Which Module to Use?

After a lot of researching for my LTE tracker project, the uBlox SARA R410 met my requirements the best; however, it might not be the perfect module for your project’s requirements. Here are a few noteworthy alternatives in no particular order:



SIM7000G Made by SIMCom, the company behind the famous SIM900 module, offers both NB-IoT and LTE-M support in an extremely compact 14x12mm package.
SIM7060G Also made by SIMCom, this module offers GNSS (GPS + Glonass + Beidou) and NB-IoT in the same compact, 24x24mm package.
Type 1SC-DM Made by muRata, this module is feature-packed and likely to offer the same excellent quality we’ve all come to expect from all of their products.
EXS62-W Made by Gemalto, one of the world-leading companies in the mobile payment industry, is sure to be relied upon in many commercial POS terminals.
nRF9160 Made by Nordic, this module features a great SDK, a full Arm Cortex-M33 at your disposal, GPS, LTE-M, and NB-IoT. Since the MCU is integrated with the modem and the SDK, this is one of the most accessible and most robust solutions supporting FOTA (Firmware Over The Air) updates.


Cellular Bands/Protocols

3GPP (3rd Generation Partnership Project) is the body responsible for developing new technical specifications for cellular networks. Their work then gets incorporated into standards by numerous national and international committees.

If you read all the specifications and material created by the 3GPP in-depth, you’ll hardly mention often over-hyped marketing terminologies such as 4G, 4.5G, and 5G. The 3GPP team works under a refreshingly sober and humble approach, considering much of modern technology is built on their shoulders. The only guidelines they offer on the subject are the following:

  • 1G: First analog-based wireless phone technology. Think about the 80’s Wall Street movies and phone-bricks.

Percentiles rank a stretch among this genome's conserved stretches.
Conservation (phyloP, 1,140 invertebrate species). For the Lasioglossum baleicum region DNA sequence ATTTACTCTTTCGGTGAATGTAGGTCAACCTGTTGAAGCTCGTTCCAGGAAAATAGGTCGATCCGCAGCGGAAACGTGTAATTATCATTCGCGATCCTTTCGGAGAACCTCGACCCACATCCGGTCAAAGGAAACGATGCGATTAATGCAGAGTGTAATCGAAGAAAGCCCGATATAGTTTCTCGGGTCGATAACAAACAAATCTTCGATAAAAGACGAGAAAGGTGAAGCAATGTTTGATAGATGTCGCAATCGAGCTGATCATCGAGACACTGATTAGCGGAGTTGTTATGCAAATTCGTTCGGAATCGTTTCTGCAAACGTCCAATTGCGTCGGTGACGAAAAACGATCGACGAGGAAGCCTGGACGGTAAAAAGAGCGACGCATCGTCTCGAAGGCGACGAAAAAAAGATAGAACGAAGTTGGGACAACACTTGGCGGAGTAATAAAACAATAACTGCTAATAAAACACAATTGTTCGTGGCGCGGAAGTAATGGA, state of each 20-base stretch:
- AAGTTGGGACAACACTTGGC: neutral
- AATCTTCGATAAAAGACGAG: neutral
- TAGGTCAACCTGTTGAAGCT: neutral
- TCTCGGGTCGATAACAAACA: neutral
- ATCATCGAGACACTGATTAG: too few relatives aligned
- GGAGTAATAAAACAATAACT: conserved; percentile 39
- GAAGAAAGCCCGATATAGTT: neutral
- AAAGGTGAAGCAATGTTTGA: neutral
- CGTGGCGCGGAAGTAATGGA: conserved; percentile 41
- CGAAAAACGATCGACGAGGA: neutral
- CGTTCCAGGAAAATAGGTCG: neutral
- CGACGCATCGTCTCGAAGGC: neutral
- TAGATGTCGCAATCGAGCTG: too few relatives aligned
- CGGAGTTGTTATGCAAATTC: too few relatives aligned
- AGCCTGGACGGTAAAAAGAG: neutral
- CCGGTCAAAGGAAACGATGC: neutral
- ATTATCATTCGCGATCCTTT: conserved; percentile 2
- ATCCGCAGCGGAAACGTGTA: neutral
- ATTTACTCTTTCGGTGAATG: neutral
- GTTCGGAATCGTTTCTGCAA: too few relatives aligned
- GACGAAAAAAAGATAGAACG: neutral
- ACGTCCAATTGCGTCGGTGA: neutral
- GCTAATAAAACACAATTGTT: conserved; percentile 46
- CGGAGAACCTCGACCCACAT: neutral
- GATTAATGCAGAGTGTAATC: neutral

• 2G: 1990s tech, GSM/GPRS, EDGE, SMS, and data services. Still widely adopted by us folks in the electronics industry, this is very much so a legacy technology.
  • 3G: Improvements over the existing GPRS and EDGE tech, improvement of the data rates, packet-first approach.
  • 3.5-4G: Includes LTE, LTE Advanced, and LTE Advanced Pro. This is the most commonly adopted generation by modern devices and operators.
  • 5G: The latest generation, which is just starting to be implemented in the world’s wealthiest nations, covers a significant number of innovations and is being heavily marketed.

Currently, the last frozen 3GPP release is Release 15 (approved in 2017), while Release 16 and Release 17 are still in the works. 3G and 4G specifications mostly fall under the LTE standard. LTE divides devices into categories based on the allocated data rate, release number, MIMO configuration, and other parameters.

The categories 1 to 5 are the original ones - dating back to Release 8 in 2006, and covering from around 10 Mbit to 300 Mbit. Release 10 and release 11 expanded the maximum speed reachable at 4 Gbit through categories 6 to 12. 

More interesting to us is what Releases 12 and 13 did. The former introduced CAT-0 with a maximum speed of 1 Mbit and reduced power consumption. The latter went down to 0.68 Mbit but enabled the creation of devices with ultra-low power consumption, competing with protocols like SigFox and LoRa, as well as enabling 10-year battery life out of a single cell lithium primary battery.